Google Analytics 4 (GA4), which permanently replaced Google's Universal Analytics in July, introduced ecommerce dimensions and metrics, improved audience insights, and better app measurement.
In order to unleash GA4, you need to understand it, said Colleen Harris, director, product manager at Ansira. Here are five questions to get you started.
GA4 treats everything as an event, which allows you to track each specific interaction such as page views, link clicks, or purchases.
The change from static page view data to event-based data “is just a fundamental shift about how you have to think about your data,” said Harris. She noted that marketers weren’t prepared to have so much new data available to them and still aren’t sure of how to best use the new information.
GA4 impacts everybody, but marketers who are well-versed in Universal Analytics are most impacted because they essentially have to relearn how to collect and analyze their data, considering the new consumer activities they can now track.
Investing time and energy into GA4 upfront is worth it, Harris said, because of the high-quality insights to the early-, mid-, and late-stage touchpoints across the customer journey. For example, GA4 can offer insights into if a customer came from an email campaign, or if that customer clicked multiple links without purchasing and should be retargeted.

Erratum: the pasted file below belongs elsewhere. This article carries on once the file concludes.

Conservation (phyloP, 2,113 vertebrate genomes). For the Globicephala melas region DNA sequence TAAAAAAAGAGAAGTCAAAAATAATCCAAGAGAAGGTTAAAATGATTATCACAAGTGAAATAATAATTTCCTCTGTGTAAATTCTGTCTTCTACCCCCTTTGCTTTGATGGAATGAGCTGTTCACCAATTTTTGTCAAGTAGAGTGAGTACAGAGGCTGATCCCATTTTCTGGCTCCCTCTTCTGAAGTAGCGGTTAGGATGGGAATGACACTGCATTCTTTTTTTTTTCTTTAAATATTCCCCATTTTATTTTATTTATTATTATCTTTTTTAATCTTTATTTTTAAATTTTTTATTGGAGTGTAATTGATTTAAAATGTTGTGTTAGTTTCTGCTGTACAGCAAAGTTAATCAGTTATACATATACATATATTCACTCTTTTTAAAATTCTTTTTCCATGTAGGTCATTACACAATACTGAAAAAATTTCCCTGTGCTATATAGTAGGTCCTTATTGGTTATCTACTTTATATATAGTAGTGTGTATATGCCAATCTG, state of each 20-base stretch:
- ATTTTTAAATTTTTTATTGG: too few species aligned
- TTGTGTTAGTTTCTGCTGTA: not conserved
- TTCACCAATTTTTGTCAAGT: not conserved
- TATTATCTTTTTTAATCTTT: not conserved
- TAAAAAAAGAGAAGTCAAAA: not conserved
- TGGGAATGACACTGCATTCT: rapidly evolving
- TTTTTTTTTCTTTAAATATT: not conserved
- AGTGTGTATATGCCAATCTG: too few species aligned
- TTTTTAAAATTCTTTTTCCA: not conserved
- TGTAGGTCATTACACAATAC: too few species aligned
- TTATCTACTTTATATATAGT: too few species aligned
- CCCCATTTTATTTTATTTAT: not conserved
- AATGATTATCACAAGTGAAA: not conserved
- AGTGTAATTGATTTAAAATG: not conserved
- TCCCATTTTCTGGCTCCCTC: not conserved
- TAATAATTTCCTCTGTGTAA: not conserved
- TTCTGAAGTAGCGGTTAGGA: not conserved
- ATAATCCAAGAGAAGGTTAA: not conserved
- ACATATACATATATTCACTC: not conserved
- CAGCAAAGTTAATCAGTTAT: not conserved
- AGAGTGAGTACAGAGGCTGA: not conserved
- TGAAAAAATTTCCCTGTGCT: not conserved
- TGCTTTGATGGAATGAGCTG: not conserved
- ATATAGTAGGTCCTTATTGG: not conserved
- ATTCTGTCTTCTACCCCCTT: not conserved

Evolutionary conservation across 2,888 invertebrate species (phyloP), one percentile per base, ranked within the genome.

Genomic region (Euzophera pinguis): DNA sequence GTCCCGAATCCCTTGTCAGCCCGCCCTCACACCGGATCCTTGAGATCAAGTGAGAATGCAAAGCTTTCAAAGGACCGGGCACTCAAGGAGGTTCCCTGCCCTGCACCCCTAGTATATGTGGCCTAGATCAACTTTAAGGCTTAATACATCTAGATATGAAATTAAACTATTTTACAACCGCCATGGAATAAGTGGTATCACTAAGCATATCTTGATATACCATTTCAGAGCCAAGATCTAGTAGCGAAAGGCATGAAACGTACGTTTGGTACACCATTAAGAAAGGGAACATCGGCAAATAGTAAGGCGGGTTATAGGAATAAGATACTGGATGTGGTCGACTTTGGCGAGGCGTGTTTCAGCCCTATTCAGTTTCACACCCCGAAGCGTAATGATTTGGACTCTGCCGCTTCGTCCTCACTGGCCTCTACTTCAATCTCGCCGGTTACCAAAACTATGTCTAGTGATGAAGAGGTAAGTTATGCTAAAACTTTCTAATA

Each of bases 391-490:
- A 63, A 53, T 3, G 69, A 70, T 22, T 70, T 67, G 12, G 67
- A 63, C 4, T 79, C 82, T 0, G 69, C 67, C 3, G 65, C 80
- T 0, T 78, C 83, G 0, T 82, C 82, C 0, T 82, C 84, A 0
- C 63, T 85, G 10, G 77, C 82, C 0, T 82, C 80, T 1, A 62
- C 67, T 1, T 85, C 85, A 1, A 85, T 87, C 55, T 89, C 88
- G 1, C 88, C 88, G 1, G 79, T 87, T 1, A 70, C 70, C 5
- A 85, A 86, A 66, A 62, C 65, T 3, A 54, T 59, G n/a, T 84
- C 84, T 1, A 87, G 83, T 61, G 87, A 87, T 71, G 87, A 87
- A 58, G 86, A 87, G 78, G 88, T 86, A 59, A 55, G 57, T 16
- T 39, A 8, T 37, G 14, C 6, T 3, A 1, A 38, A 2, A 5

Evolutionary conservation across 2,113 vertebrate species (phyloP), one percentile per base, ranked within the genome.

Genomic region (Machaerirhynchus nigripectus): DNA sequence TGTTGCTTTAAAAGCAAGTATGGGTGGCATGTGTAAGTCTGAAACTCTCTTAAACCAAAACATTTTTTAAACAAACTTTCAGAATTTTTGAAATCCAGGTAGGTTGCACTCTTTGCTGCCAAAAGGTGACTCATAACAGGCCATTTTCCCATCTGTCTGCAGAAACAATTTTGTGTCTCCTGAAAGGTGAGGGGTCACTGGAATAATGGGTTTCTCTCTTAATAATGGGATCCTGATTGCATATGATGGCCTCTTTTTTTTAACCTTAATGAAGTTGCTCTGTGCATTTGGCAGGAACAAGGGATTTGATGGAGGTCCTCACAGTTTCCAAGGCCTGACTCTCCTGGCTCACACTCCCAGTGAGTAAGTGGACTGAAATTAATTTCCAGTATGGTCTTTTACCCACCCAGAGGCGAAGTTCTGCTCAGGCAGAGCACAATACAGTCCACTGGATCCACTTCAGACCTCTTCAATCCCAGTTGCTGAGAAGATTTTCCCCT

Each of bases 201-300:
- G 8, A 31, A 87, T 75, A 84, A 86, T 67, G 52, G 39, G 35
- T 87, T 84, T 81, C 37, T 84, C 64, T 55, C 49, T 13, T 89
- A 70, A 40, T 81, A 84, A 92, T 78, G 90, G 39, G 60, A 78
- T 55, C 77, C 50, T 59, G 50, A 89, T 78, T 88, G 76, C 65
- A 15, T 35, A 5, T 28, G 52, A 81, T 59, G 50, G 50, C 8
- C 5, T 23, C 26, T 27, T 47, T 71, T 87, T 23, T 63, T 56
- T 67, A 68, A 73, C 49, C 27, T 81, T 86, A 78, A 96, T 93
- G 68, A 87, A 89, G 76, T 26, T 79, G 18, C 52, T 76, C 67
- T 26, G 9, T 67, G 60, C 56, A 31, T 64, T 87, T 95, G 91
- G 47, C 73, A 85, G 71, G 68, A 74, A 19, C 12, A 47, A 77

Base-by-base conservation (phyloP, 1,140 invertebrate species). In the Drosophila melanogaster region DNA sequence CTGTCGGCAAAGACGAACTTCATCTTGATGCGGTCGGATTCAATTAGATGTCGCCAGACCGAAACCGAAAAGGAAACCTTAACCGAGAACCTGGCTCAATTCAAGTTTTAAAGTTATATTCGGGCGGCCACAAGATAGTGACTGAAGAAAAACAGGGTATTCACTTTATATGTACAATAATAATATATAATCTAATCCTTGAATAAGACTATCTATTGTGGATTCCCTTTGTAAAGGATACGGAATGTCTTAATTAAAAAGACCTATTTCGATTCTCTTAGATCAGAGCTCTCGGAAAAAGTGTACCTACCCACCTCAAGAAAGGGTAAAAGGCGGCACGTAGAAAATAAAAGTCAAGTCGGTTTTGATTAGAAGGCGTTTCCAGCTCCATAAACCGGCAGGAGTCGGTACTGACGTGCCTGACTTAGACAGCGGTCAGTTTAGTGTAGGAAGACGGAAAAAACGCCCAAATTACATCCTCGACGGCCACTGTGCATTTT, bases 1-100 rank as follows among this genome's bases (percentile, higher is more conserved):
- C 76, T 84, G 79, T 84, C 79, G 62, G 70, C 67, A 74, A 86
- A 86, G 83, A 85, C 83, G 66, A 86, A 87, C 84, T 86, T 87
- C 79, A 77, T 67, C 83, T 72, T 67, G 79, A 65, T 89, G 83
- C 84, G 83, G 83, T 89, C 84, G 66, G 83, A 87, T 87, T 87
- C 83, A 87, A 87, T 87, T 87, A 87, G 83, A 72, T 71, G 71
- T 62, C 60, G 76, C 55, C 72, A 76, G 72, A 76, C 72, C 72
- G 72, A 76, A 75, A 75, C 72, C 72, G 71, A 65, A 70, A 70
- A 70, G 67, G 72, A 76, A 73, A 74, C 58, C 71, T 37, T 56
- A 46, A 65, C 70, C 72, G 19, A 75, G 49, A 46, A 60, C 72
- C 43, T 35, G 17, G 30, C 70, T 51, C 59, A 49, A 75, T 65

“For so many of those same people who might be using a couple of tools just like a small agency, there is so much more reporting. And there’s so much more of a robust look at attribution,” she said.
GA4 is also a chance to reset which data matters to marketers, Harris said. Conversion will be the most important event, but other actions like how many product photos a consumer has viewed matter too. “How many times do we get the chance to look at our website and say, ‘What are the most important actions?’”
The biggest challenge is change. Performance marketers need to familiarize themselves with the new look and feel of GA4. They also need to reassess which data matters most to them, and which is just noise. That’ll require an adjustment period.
Make a list of what information matters to you. Only after you do that planning can you configure the events, said Harris.
“I have learned from experience, if you don’t do the planning first, you just end up in a game of Whac-a-Mole of never really getting the full potential out of it.”
This was originally featured in the eMarketer Daily newsletter. For more marketing insights, statistics, and trends, subscribe here.
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